Your Guide to Classic Movie Theater Filmgoing!
Step back in time to see what area movie theaters were presenting in October 1951. Film titles are linked to the Internet Movie Database.
The Day the Earth Stood Still with Michael Rennie, Patricia Neal, and Hugh Marlowe opened in Detroit at the Fox Theater on Friday, October 12, 1951. It had earlier opened in New York City on September 18, 1951 and in Los Angeles on September 28, 1951.
Also on the bill with The Day the Earth Stood Still at the Fox in Detroit was Obsessed (David Farrar, Geraldine Fitzgerald). These movies succeeded a twin bill of Meet Me After the Show (Betty Grable, Macdonald Carey) and Corky of Gasoline Alley (Jimmy Lydon).
"Out in space inhabitants of other planets are watching the earth with great apprehension," wrote Detroit Free Press movie reviewer Helen Bower on October 13, 1951. "Or so 'The Day the Earth Stood Still' at the Fox Theater would have us believe. Probably this movie is a 'first' as a science-fiction 'message' picture."
"If we get to monkeying around with atomic power aggressively enough to bother other planets, our hash is going to be settled in short order, according to this science fiction thriller, undoubtedly the best of the cycle to reach the screen thus far," wrote Al Weitschat in The Detroit News on October 13, 1951. "'The Day the Earth Stood Still' is excellently done in its technical aspects, and it has a provocative theme to go with its weirdly exciting doings. It achieves a realism highly essential in films of this type."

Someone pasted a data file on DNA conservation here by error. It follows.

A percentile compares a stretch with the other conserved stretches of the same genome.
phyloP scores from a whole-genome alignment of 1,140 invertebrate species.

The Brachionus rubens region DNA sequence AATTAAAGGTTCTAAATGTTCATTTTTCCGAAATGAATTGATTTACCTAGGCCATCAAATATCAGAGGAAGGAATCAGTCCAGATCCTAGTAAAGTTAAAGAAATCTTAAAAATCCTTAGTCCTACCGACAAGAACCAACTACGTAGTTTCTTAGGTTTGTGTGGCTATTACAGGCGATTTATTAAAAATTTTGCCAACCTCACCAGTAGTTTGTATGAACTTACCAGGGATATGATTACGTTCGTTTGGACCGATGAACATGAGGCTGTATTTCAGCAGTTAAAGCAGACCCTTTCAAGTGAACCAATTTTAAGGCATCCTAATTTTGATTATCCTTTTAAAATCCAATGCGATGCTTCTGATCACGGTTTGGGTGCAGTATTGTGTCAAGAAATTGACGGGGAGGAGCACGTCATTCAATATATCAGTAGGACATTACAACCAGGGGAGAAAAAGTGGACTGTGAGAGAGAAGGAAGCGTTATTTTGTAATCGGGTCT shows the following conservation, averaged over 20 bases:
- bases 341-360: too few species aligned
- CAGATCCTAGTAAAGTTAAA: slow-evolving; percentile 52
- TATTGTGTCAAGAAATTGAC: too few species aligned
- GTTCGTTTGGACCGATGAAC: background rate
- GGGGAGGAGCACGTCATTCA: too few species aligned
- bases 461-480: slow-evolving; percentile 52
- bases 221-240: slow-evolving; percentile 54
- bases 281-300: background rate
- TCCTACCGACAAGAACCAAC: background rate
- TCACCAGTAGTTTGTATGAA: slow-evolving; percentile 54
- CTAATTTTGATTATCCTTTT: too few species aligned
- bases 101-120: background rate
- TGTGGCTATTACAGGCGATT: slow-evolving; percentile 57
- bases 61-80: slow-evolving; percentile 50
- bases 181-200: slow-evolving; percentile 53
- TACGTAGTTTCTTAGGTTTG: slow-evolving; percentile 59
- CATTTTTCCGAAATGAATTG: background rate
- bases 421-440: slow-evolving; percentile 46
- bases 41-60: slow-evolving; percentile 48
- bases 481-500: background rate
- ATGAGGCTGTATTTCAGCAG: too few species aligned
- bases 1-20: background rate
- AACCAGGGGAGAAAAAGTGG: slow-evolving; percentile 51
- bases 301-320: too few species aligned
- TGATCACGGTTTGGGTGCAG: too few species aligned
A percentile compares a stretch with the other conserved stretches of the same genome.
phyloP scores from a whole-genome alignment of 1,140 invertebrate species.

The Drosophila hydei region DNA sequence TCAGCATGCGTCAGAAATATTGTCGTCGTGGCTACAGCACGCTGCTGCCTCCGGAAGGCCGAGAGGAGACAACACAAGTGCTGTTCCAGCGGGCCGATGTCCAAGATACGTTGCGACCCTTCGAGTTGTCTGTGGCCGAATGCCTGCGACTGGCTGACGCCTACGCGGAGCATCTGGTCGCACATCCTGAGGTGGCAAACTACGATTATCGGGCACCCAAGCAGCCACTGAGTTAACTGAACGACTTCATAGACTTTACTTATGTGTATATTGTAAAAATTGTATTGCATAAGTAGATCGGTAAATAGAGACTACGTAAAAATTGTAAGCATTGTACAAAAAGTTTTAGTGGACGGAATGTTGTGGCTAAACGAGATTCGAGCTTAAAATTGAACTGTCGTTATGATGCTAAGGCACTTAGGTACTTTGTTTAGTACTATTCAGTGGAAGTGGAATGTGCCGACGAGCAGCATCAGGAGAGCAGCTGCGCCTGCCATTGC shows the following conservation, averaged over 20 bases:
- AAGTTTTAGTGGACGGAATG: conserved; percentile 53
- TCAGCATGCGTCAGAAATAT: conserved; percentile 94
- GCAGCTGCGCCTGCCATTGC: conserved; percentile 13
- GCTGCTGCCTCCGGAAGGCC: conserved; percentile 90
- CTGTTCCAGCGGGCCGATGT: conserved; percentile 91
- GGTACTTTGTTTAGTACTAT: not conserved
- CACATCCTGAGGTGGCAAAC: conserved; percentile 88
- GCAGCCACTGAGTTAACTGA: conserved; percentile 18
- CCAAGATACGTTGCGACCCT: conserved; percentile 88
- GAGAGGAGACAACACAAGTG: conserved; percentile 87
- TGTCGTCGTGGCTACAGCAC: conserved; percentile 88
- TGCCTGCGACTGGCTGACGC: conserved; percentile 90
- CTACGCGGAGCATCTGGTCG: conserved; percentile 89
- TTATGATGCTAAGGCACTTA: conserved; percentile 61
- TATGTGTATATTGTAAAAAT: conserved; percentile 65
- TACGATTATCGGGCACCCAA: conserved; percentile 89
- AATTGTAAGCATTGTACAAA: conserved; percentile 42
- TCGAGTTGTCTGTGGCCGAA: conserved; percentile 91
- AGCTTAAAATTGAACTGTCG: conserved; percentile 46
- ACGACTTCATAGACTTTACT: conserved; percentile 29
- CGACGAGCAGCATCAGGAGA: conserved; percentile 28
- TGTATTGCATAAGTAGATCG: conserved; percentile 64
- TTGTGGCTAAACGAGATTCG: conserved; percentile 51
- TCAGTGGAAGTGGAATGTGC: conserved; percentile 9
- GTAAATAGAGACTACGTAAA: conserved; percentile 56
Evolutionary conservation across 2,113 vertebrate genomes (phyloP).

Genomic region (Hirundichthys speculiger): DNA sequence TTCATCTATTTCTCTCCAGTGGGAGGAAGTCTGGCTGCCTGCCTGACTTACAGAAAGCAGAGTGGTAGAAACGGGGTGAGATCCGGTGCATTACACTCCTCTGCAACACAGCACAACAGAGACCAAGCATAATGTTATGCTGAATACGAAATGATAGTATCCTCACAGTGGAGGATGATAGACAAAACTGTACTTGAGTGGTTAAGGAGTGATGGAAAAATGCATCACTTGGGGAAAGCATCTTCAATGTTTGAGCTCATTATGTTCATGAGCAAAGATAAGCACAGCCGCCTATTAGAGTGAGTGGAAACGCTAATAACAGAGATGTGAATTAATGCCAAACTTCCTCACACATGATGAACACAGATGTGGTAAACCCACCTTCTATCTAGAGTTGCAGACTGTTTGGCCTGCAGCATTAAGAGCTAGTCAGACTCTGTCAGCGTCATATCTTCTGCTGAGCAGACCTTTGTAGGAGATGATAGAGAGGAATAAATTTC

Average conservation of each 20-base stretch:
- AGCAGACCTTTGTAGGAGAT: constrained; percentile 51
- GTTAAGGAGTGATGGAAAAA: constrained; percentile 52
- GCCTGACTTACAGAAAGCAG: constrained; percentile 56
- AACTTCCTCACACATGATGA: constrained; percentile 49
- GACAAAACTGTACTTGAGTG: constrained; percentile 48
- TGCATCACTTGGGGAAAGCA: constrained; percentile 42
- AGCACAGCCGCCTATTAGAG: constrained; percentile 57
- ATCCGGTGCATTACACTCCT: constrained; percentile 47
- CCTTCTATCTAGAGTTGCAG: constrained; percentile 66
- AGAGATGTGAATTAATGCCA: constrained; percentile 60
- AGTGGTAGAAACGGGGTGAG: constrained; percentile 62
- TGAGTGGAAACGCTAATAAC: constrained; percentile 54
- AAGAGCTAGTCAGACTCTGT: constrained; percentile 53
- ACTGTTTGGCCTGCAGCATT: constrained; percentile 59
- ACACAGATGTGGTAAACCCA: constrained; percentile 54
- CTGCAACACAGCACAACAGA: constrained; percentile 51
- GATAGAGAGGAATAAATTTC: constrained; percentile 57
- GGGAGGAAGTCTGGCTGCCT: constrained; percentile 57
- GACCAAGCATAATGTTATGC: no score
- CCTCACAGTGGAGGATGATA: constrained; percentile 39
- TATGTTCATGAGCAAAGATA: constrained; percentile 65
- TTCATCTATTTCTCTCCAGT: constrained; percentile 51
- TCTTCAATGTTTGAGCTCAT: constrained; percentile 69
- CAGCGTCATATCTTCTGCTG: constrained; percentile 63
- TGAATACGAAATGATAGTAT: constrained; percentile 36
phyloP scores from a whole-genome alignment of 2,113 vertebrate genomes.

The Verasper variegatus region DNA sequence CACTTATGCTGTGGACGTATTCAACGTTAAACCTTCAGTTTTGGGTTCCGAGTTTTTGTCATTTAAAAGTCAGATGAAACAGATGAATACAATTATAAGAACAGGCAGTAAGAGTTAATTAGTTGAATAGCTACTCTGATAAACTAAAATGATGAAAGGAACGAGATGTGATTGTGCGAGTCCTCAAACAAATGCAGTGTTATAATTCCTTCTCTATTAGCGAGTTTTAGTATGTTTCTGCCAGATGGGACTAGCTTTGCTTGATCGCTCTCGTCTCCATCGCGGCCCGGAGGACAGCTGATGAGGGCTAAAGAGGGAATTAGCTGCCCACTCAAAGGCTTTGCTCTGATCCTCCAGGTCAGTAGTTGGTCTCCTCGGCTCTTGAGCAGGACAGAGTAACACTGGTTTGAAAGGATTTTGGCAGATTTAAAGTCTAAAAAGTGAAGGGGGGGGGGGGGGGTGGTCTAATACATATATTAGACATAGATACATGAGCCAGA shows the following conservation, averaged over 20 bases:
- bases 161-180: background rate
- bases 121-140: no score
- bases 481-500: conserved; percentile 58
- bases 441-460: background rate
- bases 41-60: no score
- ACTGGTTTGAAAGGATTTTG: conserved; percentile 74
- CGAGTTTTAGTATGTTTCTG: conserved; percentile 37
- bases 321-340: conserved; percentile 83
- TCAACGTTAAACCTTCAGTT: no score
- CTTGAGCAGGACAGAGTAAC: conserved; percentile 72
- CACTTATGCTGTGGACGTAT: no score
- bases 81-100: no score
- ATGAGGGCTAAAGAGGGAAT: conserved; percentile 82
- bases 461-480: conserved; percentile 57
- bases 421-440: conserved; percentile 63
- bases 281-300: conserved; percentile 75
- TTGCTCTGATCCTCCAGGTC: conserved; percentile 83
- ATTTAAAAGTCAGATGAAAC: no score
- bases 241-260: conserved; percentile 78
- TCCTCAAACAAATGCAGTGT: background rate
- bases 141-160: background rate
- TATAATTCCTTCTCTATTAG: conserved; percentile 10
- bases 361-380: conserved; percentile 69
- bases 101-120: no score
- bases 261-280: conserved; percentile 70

Other downtown Detroit movies when The Day the Earth Stood Still opened were The Man with a Cloak (Joseph Cotten, Barbara Stanwyck, Louis Calhern, Leslie Caron) at the United Artists; Jim ThorpeAll American (Burt Lancaster) at the Palms; A Place in the Sun (Montgomery Clift, Elizabeth Taylor, Shelley Winters) at the Michigan; David and Bathsheba (Gregory Peck, Susan Hayward) at the Madison; and Texas Carnival (Esther Williams, Red Skelton, Howard Keel) at the Adams.
The Redford was screening a double feature of On Moonlight Bay (Doris Day, Gordon MacRae) and Warpath (Edmond O'Brien). The Senate was showing a twin bill of Captain Horatio Hornblower (Gregory Peck, Virginia Mayo) and Secrets of Monte Carlo (Warren Douglas). Art house films in Detroit included Tales of Hoffmann (Moira Shearer) at the Cinema and Jean Cocteau's Orpheus (Jean Marais) at the Studio.
The Day the Earth Stood Still played for one week at the Fox until October 18, before being replaced with The Desert Fox (James Mason, Sir Cedric Hardwicke, Jessica Tandy) and The Son of Dr. Jekyll (Louis Hayward).
The Day the Earth Stood Still began its Detroit neighborhood run on Sunday, November 25, 1951, when it opened at the Redford and other theaters. It played at the Redford with The Hollywood Story (Richard Conte) for three days until Tuesday, November 27.
Ann Arbor audiences were treated to the opening of The Day the Earth Stood Still at the State on Sunday, November 18, 1951, after a run of A Streetcar Named Desire. The Day the Earth Stood Still played at the State for four days with the cartoons Brooklyn Goes to Beantown and Vegetable Vaudeville. It was replaced on November 22 with Sunny Side of the Street (Frankie Laine).
Also in Ann Arbor on November 18 were The Desert Fox (James Mason, Sir Cedric Hardwicke, Jessica Tandy) at the Michigan; That Midnight Kiss (Kathryn Grayson, Mario Lanza) at the Orpheum; The Burning Question (AKA Reefer Madness) and Guilty Parents at the Whitney; and Mr. Belvedere Rings the Bell (Clifton Webb) and Passage West (John Payne) at the Wuerth.
This website is not affiliated with the Detroit Film Theatre, the Michigan Theater, or the Redford Theatre.
Website copyright © 2018 by Robert Hollberg Smith, Jr.
Launched November 25, 2005.
Last updated June 3, 2018.